Partnership Between Guardian Pool Fence And The Middle East
San Fernando Valley – Guardian Pool Fence Systems is in talks to enter into a joint venture with a Saudi Arabian company to provide pool safety equipment in that desert country.
Guardian, based in Van Nuys, sees the Middle East as an untapped market for its products, especially in light of plans for Saudi Arabia to build several new cities in coming years.
Guardian owner Steve Sadinsky said it has a memorandum of understanding with A. Bin Taleb Commercial and Industrial Co. Details of the venture need to be worked out, he said.
The partnership will boost Guardian’s revenues, although Sadinsky said it was too early to know just how much the company will benefit. An additional $1 million in revenues is possible but would not happen immediately, he added.
As one of the leading suppliers of pool safety equipment, Guardian holds two patents and has two others pending. Residential homes, be it in the San Fernando Valley or in Saudi Arabia, all have the same issue of keeping children away from swimming pools.
Guardian fences have been installed in Europe, Israel, Central America and Mexico. The U.S. is the company’s biggest market.
Saudi Arabia attracted $11.6 billion in U.S. exports in 2010, according to the U.S. Census Bureau. New and used passenger cars represented the category with the most exports that year, valued at $3.3 billion.
With exporting seen as a way for the U.S. to rebound from the recession and create jobs, President Obama created the National Export Initiative with the goal to double U.S. exports by 2015.
A September 2010 report to Cabinet members and administration trade officials recognized the many hurdles small and medium-sized businesses face in selling overseas, including obtaining financing and a lack of information about exporting and market research.
In Saudi Arabia particularly there are the added hurdles of a language barrier and a culture of doing business where patience is a must.
Asim Khan and his Khanstellation Group, an OrangeCounty export management business, assisted Sadinsky in connecting with Bin Taleb.
Khan hooked Guardian up with a distributor in the United Arab Emirates who purchased one order of safety equipment.
Sadinsky next made contact with Khan toward the end of 2010 about getting into other Mideast markets. (Khanstellation Group later acquired a similar company and changed its name to the purchased company, Zeons Global.)
Dozens of bidders
Khan was in Saudi Arabia in March and met with up to a dozen companies to be a distributor for Guardian. That number was then whittled down to three before Bin Taleb was selected.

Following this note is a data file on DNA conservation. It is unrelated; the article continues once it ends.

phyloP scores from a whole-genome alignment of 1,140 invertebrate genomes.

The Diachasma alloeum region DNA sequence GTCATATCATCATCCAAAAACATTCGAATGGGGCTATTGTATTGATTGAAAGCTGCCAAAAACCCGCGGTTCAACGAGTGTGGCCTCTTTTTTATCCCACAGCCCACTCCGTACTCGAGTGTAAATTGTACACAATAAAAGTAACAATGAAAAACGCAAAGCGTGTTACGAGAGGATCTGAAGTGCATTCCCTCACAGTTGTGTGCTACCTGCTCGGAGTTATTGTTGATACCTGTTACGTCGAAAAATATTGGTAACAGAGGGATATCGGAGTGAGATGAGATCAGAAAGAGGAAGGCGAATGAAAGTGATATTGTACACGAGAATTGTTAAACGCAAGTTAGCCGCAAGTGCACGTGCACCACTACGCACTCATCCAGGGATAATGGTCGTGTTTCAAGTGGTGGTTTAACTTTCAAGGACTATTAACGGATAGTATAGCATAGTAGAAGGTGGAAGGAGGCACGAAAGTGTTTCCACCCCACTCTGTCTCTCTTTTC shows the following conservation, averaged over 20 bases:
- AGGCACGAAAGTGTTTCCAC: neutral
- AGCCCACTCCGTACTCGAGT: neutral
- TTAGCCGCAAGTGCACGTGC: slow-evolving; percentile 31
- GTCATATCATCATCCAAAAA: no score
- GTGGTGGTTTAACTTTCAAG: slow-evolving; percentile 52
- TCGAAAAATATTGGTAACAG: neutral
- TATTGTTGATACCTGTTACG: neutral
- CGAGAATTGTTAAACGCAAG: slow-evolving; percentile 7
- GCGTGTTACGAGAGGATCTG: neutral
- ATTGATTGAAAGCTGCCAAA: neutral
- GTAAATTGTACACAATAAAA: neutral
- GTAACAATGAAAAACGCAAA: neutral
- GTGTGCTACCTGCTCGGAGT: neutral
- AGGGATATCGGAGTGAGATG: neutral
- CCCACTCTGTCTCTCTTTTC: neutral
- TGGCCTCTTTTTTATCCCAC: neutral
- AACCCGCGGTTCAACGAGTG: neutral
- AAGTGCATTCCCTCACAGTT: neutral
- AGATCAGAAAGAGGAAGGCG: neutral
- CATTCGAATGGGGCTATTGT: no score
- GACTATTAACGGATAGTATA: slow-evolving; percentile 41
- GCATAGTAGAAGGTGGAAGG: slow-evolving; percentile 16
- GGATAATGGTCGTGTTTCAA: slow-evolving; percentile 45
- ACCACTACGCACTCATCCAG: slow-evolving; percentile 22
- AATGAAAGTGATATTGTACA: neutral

Bin Taleb manufactures swimming pools and related equipment. The company has done business with U.S. firms in the past, Khan said.
Rather than being a distributor, Bin Taleb suggested a joint venture with Guardian in which it would put up 95 percent of the cost to manufacture Guardian fences in Saudi Arabia. The proposition would be more cost effective than shipping finished product to the Middle East and was one Sadinsky was willing to listen to when Khan presented it.
Such a deal would require Guardian to reveal its manufacturing know-how and some trade secrets to Bin Taleb. Before that can happen “a very good contract” needs to be worked out between the two companies, Sadinsky said.
By manufacturing in Saudi Arabia, Bin Taleb can make the fences cheaper and be in a better geographical position to service the 20 other countries it distributes to, Khan said.
A company such as Guardian, whose name is known around the globe, can find a secondary market in licensing out its name and collecting royalties.
“We are able to cut the pie in more than one way,” Khan said.
To cut that pie takes a different approach than found in the U.S. Saudi businessmen are not as time driven as their American counterparts, Khan said. He has found himself in the position of being called by a sheik to discuss business only to find that the man has jetted off elsewhere.
One needs to have more finesse than usual when in negotiations with the Saudis, said Khan, who speaks Arabic and five other languages.
“Patience is the name of the game,” Khan said. “There is not anything they have not seen or heard of.”
Showing patience is where Sadinsky now finds himself until the details of the joint venture can be worked out.
He is optimistic the Saudi market is the right one to get into and that Khan has done a good job up to this point in getting Guardian into that market.
With three new cities at the center of an effort by the kingdom to diversify its economy away from the oil industry, the homes that will be included will need safety features installed by the pools.
Sadinsky is satisfied that Guardian fences are the best safety equipment available.
“It is not easy to develop a system that prevents children from getting into a pool,” Sadinsky said.